The effects of Covid-19 on mass events are far from clear. It’s like humanity is currently paddling […]
The effects of Covid-19 on mass events are far from clear. It’s like humanity is currently paddling out at sea with no land in sight.
Countries have developed strategies. However, we still don’t know if the coast is near or far, although it looks like we’re heading in the right direction.
The idea is to meet minimum safety parameters to allow for the opening of safe spaces and activities in accordance with the criteria of the 17 Sustainable Development Goals on the UN 2030 Agenda, especially Goal 11: make cities and human settlements inclusive, safe, resilient, and sustainable.
There’s also an idea of developing a pandemic resilience signaling system to determine the risk of infection, from very low to very high, according to geographical region.
This is something analogous to road traffic signs that indicate different levels of risk on the road, from school zones to winding roads.
“The development of a signal that assesses the capacity to resist the epidemic in places of social interaction can be an invaluable tool to determine prevention policies on the one hand and measures of social containment and distancing on the other,” says Nuria Vallespín Toro, an architect from the University of La Laguna, Spain, in the article Epidemic Resilience Label for a Post-Covid City (ERL Project).
The academic also points out that signaling measures will encourage synergies for the development of the world economy in a post-pandemic environment.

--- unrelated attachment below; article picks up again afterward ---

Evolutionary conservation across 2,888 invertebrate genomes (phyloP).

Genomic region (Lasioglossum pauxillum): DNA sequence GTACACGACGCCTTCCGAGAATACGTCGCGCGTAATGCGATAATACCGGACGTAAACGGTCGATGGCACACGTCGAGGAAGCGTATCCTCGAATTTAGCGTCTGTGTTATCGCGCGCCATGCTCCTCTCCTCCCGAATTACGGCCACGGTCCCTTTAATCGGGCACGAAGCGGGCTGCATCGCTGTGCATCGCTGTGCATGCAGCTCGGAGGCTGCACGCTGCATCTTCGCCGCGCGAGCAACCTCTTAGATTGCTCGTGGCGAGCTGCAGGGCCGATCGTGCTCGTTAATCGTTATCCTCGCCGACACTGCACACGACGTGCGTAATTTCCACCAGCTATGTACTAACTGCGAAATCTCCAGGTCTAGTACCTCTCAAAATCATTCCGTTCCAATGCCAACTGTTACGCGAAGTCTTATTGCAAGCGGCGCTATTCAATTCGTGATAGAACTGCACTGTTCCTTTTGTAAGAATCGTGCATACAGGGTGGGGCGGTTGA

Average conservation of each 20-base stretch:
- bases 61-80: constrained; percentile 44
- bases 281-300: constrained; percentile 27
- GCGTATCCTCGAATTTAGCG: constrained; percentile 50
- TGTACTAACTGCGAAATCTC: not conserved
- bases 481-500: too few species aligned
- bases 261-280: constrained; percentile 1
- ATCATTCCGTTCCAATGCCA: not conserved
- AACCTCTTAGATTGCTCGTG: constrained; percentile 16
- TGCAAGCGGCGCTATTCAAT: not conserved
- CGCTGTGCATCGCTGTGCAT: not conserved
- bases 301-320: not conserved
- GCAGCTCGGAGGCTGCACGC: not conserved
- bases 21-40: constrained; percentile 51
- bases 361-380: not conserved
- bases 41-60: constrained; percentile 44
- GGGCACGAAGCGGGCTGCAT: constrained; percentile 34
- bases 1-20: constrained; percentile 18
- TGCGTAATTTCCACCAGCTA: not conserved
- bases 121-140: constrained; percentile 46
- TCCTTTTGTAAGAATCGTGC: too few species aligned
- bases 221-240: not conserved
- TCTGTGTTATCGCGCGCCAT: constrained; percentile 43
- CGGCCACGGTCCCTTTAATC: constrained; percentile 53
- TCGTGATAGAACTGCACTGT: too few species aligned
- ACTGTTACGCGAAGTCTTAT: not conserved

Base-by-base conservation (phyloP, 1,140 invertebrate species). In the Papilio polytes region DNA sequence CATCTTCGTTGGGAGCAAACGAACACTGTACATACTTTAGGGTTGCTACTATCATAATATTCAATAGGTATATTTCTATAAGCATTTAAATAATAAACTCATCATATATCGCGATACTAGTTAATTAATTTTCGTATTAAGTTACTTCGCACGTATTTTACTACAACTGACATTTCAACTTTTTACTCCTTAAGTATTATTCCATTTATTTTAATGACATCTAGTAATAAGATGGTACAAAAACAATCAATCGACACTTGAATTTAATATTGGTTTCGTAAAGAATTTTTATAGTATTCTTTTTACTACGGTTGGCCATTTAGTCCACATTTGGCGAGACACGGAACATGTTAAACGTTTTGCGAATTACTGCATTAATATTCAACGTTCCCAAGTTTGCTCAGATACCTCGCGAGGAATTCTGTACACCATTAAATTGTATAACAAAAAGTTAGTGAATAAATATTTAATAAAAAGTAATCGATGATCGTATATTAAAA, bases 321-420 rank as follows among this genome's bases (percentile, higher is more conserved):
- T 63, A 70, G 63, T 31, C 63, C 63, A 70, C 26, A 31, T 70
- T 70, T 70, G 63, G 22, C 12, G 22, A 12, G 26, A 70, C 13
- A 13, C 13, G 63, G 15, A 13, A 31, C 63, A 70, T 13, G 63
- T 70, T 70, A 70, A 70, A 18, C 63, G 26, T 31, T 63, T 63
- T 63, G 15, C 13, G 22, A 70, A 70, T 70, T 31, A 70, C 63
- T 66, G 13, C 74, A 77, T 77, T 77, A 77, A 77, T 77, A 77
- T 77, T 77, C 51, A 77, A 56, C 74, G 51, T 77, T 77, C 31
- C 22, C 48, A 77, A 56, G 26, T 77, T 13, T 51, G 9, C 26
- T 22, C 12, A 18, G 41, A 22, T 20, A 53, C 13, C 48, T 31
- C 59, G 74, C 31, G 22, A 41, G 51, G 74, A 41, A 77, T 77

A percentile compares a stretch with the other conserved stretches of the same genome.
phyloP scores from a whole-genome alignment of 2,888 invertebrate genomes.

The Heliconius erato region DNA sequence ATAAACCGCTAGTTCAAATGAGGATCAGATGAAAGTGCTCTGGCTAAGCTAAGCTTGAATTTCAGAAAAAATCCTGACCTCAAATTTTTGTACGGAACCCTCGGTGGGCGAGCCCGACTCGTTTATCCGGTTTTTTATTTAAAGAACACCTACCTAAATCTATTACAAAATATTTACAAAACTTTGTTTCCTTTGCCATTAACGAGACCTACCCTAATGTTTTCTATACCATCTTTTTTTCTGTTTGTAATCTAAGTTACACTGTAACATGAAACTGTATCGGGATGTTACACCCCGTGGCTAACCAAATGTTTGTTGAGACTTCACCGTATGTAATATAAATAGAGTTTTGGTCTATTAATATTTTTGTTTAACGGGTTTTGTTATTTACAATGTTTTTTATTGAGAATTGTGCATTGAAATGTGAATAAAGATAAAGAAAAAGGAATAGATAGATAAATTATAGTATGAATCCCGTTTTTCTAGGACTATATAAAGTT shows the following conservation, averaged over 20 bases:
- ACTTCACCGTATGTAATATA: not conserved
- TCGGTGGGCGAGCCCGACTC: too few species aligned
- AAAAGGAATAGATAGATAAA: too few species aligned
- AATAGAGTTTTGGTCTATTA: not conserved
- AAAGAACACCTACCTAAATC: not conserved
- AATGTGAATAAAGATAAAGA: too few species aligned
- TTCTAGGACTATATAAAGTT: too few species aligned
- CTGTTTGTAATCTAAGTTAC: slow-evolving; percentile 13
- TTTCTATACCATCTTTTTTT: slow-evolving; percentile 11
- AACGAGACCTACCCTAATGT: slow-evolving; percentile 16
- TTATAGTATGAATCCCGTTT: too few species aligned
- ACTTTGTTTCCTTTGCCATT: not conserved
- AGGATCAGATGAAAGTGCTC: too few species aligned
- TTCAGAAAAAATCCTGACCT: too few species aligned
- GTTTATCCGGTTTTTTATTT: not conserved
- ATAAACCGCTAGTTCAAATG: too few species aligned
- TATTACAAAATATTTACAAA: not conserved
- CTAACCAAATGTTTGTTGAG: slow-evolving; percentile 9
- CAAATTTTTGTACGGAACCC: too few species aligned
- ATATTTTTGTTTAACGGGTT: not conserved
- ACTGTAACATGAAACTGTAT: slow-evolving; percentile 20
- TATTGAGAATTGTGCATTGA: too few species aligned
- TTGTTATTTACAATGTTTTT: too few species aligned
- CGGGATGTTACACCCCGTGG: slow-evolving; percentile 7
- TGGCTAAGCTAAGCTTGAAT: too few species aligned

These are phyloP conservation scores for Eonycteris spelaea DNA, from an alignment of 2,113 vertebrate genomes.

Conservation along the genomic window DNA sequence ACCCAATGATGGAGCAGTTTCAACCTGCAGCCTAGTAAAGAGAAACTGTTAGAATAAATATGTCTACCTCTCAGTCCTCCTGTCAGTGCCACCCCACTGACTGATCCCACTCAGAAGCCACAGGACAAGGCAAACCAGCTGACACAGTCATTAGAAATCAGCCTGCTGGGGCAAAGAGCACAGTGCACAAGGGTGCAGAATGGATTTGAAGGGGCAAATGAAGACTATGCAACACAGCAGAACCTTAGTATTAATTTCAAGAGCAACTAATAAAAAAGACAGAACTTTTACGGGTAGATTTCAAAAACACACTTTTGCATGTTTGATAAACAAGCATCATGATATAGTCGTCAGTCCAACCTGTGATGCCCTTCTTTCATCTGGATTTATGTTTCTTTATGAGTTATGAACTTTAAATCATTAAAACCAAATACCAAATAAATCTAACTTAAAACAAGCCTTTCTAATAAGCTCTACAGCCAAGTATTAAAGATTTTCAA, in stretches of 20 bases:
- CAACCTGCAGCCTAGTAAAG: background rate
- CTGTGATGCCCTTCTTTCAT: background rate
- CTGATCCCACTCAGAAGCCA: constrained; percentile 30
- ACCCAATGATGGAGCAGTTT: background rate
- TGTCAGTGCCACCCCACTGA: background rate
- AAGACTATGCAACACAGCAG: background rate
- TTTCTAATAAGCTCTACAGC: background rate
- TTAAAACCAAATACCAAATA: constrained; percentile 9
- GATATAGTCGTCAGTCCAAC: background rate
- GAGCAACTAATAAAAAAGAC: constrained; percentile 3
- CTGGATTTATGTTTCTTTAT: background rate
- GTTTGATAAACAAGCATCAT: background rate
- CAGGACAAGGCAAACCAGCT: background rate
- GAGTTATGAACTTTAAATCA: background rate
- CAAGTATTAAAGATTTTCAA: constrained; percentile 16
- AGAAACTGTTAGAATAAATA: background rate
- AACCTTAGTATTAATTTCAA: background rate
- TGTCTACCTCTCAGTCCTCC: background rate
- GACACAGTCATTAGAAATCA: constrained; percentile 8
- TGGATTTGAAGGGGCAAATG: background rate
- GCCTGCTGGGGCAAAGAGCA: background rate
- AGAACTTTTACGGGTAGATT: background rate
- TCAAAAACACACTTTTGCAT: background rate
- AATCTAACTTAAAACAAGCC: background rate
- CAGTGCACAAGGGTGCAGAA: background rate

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In this sense, Juan Pedro Zambón, founding partner of Venue Brand Experience, a production company responsible for organizing concerts, business meetings, and soccer tournaments such as Copa Libertadores or Copa América, confirms that these measures are part of a large social transformation.
“This is going to bring about geopolitical change. We’re going to move on to a phase in which we’ll have pandemic areas, zones where the border is going to determine the scope of the pandemic. And these zones are going to give all segments of the economy an opportunity to begin to develop again,” Zambón says in an interview with Tec Review.
As for international sports events, there is anecdotal evidence over the last 10 years during the occurrence of health emergencies.
The Vancouver Winter Olympics and the FIFA (International Federation of Association Football) World Cup in South Africa were held during the 2010 H1N1 influenza pandemic.
While during the 2015 Ebola virus outbreak, the Africa Cup of Nations was organized in Equatorial Guinea.
Finally, the Olympic Games in Rio de Janeiro, Brazil, were held in 2016 during the Zika virus outbreak, although some athletes, particularly golf delegations, didn’t attend because of the threat of infection.
Taking these experiences into account, Covid-19 represents a peculiar challenge that has generated novel technological strategies in sports venues.